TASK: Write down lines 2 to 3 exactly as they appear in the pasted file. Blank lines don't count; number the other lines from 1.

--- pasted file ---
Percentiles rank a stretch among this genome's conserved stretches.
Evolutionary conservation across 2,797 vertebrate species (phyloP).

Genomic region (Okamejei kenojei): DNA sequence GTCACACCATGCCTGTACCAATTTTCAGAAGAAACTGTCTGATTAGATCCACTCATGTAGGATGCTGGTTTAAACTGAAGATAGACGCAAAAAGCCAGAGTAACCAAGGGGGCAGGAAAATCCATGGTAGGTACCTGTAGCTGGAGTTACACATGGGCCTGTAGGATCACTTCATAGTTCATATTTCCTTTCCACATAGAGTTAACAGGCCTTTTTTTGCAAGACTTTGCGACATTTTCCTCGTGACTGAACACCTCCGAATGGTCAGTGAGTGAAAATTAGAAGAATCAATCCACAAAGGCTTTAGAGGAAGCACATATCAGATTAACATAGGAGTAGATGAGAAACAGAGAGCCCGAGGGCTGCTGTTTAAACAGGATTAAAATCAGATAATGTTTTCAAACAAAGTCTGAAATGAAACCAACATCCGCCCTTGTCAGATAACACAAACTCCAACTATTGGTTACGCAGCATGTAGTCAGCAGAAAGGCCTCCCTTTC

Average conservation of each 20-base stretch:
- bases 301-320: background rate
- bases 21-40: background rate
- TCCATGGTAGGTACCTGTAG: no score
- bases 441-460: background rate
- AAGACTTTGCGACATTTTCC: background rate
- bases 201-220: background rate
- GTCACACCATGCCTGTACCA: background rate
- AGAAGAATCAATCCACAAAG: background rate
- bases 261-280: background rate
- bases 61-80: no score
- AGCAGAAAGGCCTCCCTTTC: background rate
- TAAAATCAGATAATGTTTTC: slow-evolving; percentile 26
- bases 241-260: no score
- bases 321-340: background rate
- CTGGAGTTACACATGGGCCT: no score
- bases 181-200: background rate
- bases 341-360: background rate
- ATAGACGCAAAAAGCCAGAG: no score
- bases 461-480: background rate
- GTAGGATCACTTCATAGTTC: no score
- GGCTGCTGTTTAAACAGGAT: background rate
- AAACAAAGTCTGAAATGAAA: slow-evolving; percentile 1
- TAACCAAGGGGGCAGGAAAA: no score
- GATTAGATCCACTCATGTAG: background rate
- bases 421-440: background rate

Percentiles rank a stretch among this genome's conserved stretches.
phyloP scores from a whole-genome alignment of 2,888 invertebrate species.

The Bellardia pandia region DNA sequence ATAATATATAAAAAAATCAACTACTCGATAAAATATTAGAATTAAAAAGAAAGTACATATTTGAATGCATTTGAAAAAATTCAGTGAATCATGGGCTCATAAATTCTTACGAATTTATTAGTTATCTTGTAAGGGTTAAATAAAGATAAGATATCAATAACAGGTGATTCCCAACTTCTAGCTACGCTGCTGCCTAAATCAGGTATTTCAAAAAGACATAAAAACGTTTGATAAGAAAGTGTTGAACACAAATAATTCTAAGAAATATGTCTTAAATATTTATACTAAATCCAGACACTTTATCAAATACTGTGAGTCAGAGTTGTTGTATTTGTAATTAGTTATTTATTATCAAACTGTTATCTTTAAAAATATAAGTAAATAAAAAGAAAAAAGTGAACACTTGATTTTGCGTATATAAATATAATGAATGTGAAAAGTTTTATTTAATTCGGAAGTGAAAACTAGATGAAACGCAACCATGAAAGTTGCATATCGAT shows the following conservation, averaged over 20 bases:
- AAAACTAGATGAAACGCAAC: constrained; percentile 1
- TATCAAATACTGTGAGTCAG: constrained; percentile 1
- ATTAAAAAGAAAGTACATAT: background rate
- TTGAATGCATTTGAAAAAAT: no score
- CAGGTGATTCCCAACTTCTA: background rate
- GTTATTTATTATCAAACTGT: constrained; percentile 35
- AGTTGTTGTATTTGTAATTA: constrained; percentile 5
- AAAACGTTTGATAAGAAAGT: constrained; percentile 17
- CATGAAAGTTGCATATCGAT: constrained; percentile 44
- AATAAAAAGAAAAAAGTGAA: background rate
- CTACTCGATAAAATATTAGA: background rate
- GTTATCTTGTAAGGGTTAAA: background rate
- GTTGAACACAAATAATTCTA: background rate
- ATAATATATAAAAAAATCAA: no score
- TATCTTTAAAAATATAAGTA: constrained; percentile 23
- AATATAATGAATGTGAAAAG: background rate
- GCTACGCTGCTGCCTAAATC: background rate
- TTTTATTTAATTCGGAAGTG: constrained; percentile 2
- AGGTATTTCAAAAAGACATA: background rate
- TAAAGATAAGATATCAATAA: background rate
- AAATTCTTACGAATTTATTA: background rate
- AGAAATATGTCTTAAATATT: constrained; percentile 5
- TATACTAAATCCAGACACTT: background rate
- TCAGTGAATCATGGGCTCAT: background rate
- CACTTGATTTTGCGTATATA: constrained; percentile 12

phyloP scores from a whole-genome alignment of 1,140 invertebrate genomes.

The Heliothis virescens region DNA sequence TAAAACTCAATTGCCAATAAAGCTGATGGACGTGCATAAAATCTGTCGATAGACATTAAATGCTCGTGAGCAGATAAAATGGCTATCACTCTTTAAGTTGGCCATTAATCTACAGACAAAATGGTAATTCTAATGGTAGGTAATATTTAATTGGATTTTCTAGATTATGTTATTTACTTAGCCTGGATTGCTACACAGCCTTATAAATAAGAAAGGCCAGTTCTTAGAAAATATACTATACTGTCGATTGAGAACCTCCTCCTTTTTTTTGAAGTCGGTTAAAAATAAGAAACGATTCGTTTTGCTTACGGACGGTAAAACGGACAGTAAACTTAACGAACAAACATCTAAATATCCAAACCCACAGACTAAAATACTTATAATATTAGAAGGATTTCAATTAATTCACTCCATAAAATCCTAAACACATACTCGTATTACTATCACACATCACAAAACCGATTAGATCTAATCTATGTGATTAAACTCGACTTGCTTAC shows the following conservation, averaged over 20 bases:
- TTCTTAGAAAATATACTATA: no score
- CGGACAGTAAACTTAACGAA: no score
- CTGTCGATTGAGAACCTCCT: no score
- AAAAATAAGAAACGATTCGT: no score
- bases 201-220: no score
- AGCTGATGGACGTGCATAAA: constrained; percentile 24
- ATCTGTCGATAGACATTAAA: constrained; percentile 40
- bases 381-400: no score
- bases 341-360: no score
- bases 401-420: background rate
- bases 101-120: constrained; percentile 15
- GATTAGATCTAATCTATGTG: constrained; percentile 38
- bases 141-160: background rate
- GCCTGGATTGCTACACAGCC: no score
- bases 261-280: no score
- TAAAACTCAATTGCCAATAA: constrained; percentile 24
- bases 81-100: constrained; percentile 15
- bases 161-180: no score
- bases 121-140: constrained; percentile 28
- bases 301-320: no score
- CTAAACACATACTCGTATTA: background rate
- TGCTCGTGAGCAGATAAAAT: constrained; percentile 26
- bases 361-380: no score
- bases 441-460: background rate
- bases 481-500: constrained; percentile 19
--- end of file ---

Evolutionary conservation across 2,797 vertebrate species (phyloP).

Genomic region (Okamejei kenojei): DNA sequence GTCACACCATGCCTGTACCAATTTTCAGAAGAAACTGTCTGATTAGATCCACTCATGTAGGATGCTGGTTTAAACTGAAGATAGACGCAAAAAGCCAGAGTAACCAAGGGGGCAGGAAAATCCATGGTAGGTACCTGTAGCTGGAGTTACACATGGGCCTGTAGGATCACTTCATAGTTCATATTTCCTTTCCACATAGAGTTAACAGGCCTTTTTTTGCAAGACTTTGCGACATTTTCCTCGTGACTGAACACCTCCGAATGGTCAGTGAGTGAAAATTAGAAGAATCAATCCACAAAGGCTTTAGAGGAAGCACATATCAGATTAACATAGGAGTAGATGAGAAACAGAGAGCCCGAGGGCTGCTGTTTAAACAGGATTAAAATCAGATAATGTTTTCAAACAAAGTCTGAAATGAAACCAACATCCGCCCTTGTCAGATAACACAAACTCCAACTATTGGTTACGCAGCATGTAGTCAGCAGAAAGGCCTCCCTTTC